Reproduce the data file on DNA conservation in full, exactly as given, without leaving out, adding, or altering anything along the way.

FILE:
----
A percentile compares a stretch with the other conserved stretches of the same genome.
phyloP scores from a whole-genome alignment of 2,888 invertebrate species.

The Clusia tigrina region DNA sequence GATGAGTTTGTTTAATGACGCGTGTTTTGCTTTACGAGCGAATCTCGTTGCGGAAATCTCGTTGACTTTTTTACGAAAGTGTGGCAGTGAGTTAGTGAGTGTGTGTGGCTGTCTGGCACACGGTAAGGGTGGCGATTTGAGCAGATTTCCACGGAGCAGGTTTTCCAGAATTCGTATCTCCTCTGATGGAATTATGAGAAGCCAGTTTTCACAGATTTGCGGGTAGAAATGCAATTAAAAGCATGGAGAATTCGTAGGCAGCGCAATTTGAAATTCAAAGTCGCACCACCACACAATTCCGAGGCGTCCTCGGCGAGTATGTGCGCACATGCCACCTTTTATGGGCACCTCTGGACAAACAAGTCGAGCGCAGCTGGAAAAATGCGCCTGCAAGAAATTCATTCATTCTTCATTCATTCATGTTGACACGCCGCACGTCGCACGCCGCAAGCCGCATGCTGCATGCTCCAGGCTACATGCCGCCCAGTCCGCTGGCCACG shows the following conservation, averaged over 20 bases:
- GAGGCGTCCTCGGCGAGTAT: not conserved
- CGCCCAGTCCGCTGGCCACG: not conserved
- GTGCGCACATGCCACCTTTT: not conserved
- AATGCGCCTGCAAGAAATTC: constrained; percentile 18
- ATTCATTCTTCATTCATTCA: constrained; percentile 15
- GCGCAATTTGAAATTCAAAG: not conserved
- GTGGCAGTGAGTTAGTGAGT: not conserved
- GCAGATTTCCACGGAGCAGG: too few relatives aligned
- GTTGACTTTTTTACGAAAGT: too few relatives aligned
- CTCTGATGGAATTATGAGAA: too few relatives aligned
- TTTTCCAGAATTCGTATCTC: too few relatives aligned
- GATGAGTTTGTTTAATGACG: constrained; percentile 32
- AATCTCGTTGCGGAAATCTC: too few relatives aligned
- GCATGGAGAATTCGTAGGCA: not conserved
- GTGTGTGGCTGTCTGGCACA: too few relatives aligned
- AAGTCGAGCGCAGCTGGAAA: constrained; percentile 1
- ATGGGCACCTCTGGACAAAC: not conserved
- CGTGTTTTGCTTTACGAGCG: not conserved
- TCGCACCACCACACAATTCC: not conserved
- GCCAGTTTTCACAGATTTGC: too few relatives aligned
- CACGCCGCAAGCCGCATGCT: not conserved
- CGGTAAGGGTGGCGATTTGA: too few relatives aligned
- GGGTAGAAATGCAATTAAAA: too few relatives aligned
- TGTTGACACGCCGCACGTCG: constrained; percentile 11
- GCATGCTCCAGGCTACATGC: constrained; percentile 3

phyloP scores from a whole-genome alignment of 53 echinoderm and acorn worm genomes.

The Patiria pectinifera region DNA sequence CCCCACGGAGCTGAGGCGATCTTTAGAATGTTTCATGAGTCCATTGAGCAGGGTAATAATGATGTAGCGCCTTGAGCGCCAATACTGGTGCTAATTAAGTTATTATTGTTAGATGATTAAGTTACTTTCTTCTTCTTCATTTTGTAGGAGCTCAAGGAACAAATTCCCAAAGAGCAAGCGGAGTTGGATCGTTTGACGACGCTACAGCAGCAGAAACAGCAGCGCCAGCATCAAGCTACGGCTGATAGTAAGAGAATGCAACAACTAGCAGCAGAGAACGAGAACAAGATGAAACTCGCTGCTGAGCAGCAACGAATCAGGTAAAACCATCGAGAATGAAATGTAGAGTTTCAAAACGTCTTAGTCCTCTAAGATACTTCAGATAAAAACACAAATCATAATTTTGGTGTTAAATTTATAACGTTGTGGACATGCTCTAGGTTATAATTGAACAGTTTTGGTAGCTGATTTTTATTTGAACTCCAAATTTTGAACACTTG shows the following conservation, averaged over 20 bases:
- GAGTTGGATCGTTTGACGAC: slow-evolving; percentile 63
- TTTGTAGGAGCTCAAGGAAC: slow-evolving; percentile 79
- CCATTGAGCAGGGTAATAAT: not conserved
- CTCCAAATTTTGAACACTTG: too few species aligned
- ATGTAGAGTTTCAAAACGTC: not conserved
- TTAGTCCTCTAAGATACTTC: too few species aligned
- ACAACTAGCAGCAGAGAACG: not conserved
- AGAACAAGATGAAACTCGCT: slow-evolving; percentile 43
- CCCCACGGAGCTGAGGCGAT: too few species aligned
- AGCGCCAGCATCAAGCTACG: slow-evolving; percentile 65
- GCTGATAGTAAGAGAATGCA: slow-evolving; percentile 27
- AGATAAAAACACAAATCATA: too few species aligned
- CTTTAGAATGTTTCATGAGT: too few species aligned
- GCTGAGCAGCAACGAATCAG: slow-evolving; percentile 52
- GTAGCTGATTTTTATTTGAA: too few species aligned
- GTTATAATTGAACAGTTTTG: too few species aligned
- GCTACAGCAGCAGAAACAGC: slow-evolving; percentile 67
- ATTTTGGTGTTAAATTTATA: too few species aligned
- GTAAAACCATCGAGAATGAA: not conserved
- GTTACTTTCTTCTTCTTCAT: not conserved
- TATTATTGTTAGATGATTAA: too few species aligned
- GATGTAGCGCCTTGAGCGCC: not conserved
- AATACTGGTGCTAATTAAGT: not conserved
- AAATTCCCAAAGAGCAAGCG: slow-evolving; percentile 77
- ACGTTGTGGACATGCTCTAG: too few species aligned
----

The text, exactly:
A percentile compares a stretch with the other conserved stretches of the same genome.
phyloP scores from a whole-genome alignment of 2,888 invertebrate species.

The Clusia tigrina region DNA sequence GATGAGTTTGTTTAATGACGCGTGTTTTGCTTTACGAGCGAATCTCGTTGCGGAAATCTCGTTGACTTTTTTACGAAAGTGTGGCAGTGAGTTAGTGAGTGTGTGTGGCTGTCTGGCACACGGTAAGGGTGGCGATTTGAGCAGATTTCCACGGAGCAGGTTTTCCAGAATTCGTATCTCCTCTGATGGAATTATGAGAAGCCAGTTTTCACAGATTTGCGGGTAGAAATGCAATTAAAAGCATGGAGAATTCGTAGGCAGCGCAATTTGAAATTCAAAGTCGCACCACCACACAATTCCGAGGCGTCCTCGGCGAGTATGTGCGCACATGCCACCTTTTATGGGCACCTCTGGACAAACAAGTCGAGCGCAGCTGGAAAAATGCGCCTGCAAGAAATTCATTCATTCTTCATTCATTCATGTTGACACGCCGCACGTCGCACGCCGCAAGCCGCATGCTGCATGCTCCAGGCTACATGCCGCCCAGTCCGCTGGCCACG shows the following conservation, averaged over 20 bases:
- GAGGCGTCCTCGGCGAGTAT: not conserved
- CGCCCAGTCCGCTGGCCACG: not conserved
- GTGCGCACATGCCACCTTTT: not conserved
- AATGCGCCTGCAAGAAATTC: constrained; percentile 18
- ATTCATTCTTCATTCATTCA: constrained; percentile 15
- GCGCAATTTGAAATTCAAAG: not conserved
- GTGGCAGTGAGTTAGTGAGT: not conserved
- GCAGATTTCCACGGAGCAGG: too few relatives aligned
- GTTGACTTTTTTACGAAAGT: too few relatives aligned
- CTCTGATGGAATTATGAGAA: too few relatives aligned
- TTTTCCAGAATTCGTATCTC: too few relatives aligned
- GATGAGTTTGTTTAATGACG: constrained; percentile 32
- AATCTCGTTGCGGAAATCTC: too few relatives aligned
- GCATGGAGAATTCGTAGGCA: not conserved
- GTGTGTGGCTGTCTGGCACA: too few relatives aligned
- AAGTCGAGCGCAGCTGGAAA: constrained; percentile 1
- ATGGGCACCTCTGGACAAAC: not conserved
- CGTGTTTTGCTTTACGAGCG: not conserved
- TCGCACCACCACACAATTCC: not conserved
- GCCAGTTTTCACAGATTTGC: too few relatives aligned
- CACGCCGCAAGCCGCATGCT: not conserved
- CGGTAAGGGTGGCGATTTGA: too few relatives aligned
- GGGTAGAAATGCAATTAAAA: too few relatives aligned
- TGTTGACACGCCGCACGTCG: constrained; percentile 11
- GCATGCTCCAGGCTACATGC: constrained; percentile 3

phyloP scores from a whole-genome alignment of 53 echinoderm and acorn worm genomes.

The Patiria pectinifera region DNA sequence CCCCACGGAGCTGAGGCGATCTTTAGAATGTTTCATGAGTCCATTGAGCAGGGTAATAATGATGTAGCGCCTTGAGCGCCAATACTGGTGCTAATTAAGTTATTATTGTTAGATGATTAAGTTACTTTCTTCTTCTTCATTTTGTAGGAGCTCAAGGAACAAATTCCCAAAGAGCAAGCGGAGTTGGATCGTTTGACGACGCTACAGCAGCAGAAACAGCAGCGCCAGCATCAAGCTACGGCTGATAGTAAGAGAATGCAACAACTAGCAGCAGAGAACGAGAACAAGATGAAACTCGCTGCTGAGCAGCAACGAATCAGGTAAAACCATCGAGAATGAAATGTAGAGTTTCAAAACGTCTTAGTCCTCTAAGATACTTCAGATAAAAACACAAATCATAATTTTGGTGTTAAATTTATAACGTTGTGGACATGCTCTAGGTTATAATTGAACAGTTTTGGTAGCTGATTTTTATTTGAACTCCAAATTTTGAACACTTG shows the following conservation, averaged over 20 bases:
- GAGTTGGATCGTTTGACGAC: slow-evolving; percentile 63
- TTTGTAGGAGCTCAAGGAAC: slow-evolving; percentile 79
- CCATTGAGCAGGGTAATAAT: not conserved
- CTCCAAATTTTGAACACTTG: too few species aligned
- ATGTAGAGTTTCAAAACGTC: not conserved
- TTAGTCCTCTAAGATACTTC: too few species aligned
- ACAACTAGCAGCAGAGAACG: not conserved
- AGAACAAGATGAAACTCGCT: slow-evolving; percentile 43
- CCCCACGGAGCTGAGGCGAT: too few species aligned
- AGCGCCAGCATCAAGCTACG: slow-evolving; percentile 65
- GCTGATAGTAAGAGAATGCA: slow-evolving; percentile 27
- AGATAAAAACACAAATCATA: too few species aligned
- CTTTAGAATGTTTCATGAGT: too few species aligned
- GCTGAGCAGCAACGAATCAG: slow-evolving; percentile 52
- GTAGCTGATTTTTATTTGAA: too few species aligned
- GTTATAATTGAACAGTTTTG: too few species aligned
- GCTACAGCAGCAGAAACAGC: slow-evolving; percentile 67
- ATTTTGGTGTTAAATTTATA: too few species aligned
- GTAAAACCATCGAGAATGAA: not conserved
- GTTACTTTCTTCTTCTTCAT: not conserved
- TATTATTGTTAGATGATTAA: too few species aligned
- GATGTAGCGCCTTGAGCGCC: not conserved
- AATACTGGTGCTAATTAAGT: not conserved
- AAATTCCCAAAGAGCAAGCG: slow-evolving; percentile 77
- ACGTTGTGGACATGCTCTAG: too few species aligned